These words are those used in my YouTube video, with the same Header title.
A libellous statement is one where a person knowingly writes or publishes anything which is defamatory of another person or organisation. The ONLY defence against an action for Libel is for the publisher to state and show that every word written or spoken is true.
This is not a story; the events spoken and written really happened: to my wife Jacqueline, to me, her husband: but it has also happened to many within the orbit of the Durham City University Hospital. The hospital claimed to have altered its practices in line with a Court of Appeal decision regarding Resuscitation arrangements back in 2014: but, as I believe I have proven; ‘once a liar; always a liar’
Jacqueline, my wife of some fifty-three years marriage, was admitted to the Orthopaedic Ward of the University Hospital of North Durham on Friday, May 7th, 2021 for an operation to repair a fractured hip. I was warned that there were risks in the operation, because of my wife’s frailty with specific mention of the anaesthesia; and worries that she might not survive the shock of that anaesthetic, and I freely accepted that, although there were risks, those risks were fully justified. I was not warned by that young female doctor, standing by my wife’s transfer trolley, that there would be a second set of medical professionals studying my wife’s very life signs, to decide, by their standards, their statistical surveys and charts: if she lived, or died.
I waited until the Saturday afternoon when a call came, telling me that Jacqueline had been through the operation, which was successful, had recovered consciousness, and after having a drink of tea, was resting comfortably. My worries relieved, I relaxed: but later in the evening, received another call from the hospital, telling me bluntly that my wife, my beloved Jacqueline; had died after a heart attack. Never having lost a family member before, I was grief-stricken. I cannot speak of those days without reliving the loss of my wife. But I survived; I survived by remorselessly following and completing the list of things to do when telling the world of officialdom of a death. But overhanging all of my digital tasks was the memory of my wife, about nine months previously, having her heart checked out with an ultrasonic device in hospital, and the technician stating that my wife’s heart was as strong as an ox. I could not shake that worry away, as I slowly rebuilt my life, now alone. I was aided by my family, my three adult kids, along with my brother and his wife. They gave me sterling support, but I could not brush away that feeling that something was missing.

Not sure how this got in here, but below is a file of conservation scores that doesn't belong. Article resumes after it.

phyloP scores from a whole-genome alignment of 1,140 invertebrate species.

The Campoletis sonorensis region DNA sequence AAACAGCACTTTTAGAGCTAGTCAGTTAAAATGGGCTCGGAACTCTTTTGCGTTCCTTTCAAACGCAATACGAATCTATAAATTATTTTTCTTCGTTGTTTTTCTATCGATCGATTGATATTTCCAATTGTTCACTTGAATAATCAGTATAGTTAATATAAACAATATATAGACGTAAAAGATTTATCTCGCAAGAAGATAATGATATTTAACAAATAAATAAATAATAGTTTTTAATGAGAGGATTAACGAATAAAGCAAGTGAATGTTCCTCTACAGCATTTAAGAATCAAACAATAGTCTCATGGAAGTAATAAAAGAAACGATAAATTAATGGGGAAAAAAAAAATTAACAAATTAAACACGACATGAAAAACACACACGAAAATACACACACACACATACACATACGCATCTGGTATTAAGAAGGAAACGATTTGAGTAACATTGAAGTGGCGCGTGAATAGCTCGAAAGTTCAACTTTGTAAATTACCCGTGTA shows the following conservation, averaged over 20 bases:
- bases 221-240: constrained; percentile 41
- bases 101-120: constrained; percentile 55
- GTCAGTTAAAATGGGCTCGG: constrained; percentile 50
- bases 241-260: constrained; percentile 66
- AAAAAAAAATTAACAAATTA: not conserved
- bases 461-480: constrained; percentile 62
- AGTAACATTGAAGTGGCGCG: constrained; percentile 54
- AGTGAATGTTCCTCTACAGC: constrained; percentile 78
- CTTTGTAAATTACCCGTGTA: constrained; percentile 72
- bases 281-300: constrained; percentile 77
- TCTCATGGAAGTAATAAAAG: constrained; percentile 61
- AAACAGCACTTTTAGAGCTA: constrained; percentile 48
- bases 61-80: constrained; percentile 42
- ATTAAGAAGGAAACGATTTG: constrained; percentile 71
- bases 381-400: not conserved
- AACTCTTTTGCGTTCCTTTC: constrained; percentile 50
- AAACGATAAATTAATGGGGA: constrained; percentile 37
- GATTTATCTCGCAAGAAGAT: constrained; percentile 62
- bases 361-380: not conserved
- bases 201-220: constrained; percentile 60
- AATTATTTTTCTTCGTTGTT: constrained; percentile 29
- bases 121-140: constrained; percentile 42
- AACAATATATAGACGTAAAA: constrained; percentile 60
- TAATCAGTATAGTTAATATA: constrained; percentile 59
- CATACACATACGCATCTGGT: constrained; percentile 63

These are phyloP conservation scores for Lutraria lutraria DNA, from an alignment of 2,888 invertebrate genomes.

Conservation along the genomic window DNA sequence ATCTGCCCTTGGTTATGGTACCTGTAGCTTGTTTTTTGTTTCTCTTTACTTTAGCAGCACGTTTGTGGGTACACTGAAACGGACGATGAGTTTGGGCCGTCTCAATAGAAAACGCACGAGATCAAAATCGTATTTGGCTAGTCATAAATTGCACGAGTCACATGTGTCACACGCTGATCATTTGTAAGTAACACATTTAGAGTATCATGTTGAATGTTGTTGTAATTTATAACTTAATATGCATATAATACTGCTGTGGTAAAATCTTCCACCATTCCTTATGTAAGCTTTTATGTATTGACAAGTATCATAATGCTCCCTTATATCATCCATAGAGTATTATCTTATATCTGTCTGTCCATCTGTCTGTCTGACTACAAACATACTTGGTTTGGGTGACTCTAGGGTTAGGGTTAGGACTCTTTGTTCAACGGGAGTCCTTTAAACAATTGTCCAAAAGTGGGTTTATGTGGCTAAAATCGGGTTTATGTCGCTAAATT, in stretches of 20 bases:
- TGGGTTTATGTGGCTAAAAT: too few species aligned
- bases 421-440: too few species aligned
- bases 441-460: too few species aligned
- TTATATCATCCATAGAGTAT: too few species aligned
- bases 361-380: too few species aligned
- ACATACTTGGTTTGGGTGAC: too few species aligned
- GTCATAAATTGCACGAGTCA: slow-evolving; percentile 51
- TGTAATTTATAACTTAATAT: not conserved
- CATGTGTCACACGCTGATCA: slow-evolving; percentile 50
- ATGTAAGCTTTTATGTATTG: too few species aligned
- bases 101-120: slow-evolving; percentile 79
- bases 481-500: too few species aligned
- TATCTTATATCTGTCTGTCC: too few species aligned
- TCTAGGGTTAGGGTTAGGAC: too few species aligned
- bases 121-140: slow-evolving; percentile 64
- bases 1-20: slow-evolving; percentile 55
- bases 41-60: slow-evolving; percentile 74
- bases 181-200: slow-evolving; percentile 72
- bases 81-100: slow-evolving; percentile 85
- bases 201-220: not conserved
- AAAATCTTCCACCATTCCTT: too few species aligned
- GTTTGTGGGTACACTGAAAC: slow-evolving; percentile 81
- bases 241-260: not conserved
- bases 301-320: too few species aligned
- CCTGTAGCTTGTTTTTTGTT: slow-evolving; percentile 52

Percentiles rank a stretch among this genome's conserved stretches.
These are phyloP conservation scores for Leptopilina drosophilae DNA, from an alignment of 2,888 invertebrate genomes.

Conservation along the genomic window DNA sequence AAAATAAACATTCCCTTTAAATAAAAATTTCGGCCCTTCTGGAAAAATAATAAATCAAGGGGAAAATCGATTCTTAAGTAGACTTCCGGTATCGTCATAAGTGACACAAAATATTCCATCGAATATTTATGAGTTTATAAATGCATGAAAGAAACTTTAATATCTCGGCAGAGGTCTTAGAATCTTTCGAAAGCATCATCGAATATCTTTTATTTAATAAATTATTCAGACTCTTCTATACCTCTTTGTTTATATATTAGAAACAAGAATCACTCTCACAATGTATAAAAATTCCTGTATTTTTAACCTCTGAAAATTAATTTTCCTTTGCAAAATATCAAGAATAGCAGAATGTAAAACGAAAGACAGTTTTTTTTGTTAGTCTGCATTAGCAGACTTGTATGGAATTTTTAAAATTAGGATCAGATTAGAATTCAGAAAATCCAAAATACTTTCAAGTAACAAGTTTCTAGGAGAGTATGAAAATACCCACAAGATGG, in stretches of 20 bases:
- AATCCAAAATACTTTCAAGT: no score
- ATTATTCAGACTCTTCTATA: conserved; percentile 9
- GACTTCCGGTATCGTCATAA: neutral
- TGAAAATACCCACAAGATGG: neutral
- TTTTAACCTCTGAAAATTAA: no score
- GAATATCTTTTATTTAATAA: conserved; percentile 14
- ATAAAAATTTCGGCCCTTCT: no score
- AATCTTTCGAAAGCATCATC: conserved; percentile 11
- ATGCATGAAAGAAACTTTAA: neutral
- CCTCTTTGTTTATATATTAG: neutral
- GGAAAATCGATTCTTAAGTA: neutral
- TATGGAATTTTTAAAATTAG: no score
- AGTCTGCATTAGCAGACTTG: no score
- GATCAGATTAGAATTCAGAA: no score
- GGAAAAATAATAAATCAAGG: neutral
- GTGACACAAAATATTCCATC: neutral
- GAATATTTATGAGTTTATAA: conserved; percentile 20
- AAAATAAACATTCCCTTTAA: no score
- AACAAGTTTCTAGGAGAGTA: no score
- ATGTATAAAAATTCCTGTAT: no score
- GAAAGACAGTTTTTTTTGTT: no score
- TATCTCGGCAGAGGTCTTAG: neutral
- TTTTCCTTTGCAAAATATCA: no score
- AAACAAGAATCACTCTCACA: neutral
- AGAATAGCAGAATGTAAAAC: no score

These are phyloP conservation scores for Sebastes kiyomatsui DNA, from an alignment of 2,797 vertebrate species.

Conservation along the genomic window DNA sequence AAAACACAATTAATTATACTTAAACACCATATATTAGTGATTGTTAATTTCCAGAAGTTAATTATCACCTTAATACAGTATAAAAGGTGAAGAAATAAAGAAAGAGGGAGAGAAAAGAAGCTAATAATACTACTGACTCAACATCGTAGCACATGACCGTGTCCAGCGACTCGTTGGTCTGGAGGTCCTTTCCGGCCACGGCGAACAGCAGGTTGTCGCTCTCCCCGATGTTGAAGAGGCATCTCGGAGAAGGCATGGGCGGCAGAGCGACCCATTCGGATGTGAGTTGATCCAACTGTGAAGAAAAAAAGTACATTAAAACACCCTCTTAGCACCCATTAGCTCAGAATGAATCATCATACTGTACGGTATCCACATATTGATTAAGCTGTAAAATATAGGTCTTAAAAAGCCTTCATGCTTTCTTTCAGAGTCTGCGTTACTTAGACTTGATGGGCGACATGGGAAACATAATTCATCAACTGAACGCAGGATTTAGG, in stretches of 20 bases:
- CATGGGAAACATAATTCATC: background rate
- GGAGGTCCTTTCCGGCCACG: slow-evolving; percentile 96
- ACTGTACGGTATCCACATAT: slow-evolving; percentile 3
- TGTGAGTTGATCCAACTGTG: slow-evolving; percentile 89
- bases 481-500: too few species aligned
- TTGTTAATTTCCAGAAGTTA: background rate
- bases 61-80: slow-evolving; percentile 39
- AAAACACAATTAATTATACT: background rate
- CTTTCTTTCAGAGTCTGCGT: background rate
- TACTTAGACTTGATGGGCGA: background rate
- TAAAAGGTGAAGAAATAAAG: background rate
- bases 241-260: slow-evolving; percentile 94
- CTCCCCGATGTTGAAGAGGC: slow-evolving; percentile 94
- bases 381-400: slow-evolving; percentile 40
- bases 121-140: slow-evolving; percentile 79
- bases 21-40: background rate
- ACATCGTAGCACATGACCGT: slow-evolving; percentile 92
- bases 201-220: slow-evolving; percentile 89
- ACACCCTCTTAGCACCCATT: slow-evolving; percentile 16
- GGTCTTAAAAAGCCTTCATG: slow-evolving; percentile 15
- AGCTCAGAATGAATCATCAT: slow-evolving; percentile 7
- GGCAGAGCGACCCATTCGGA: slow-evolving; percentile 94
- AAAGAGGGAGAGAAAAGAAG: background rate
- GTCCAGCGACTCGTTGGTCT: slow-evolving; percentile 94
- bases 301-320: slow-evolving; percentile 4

Continue reading “The Durham Hospital which killed my Jacqueline, and then lied about their actions and promises“ →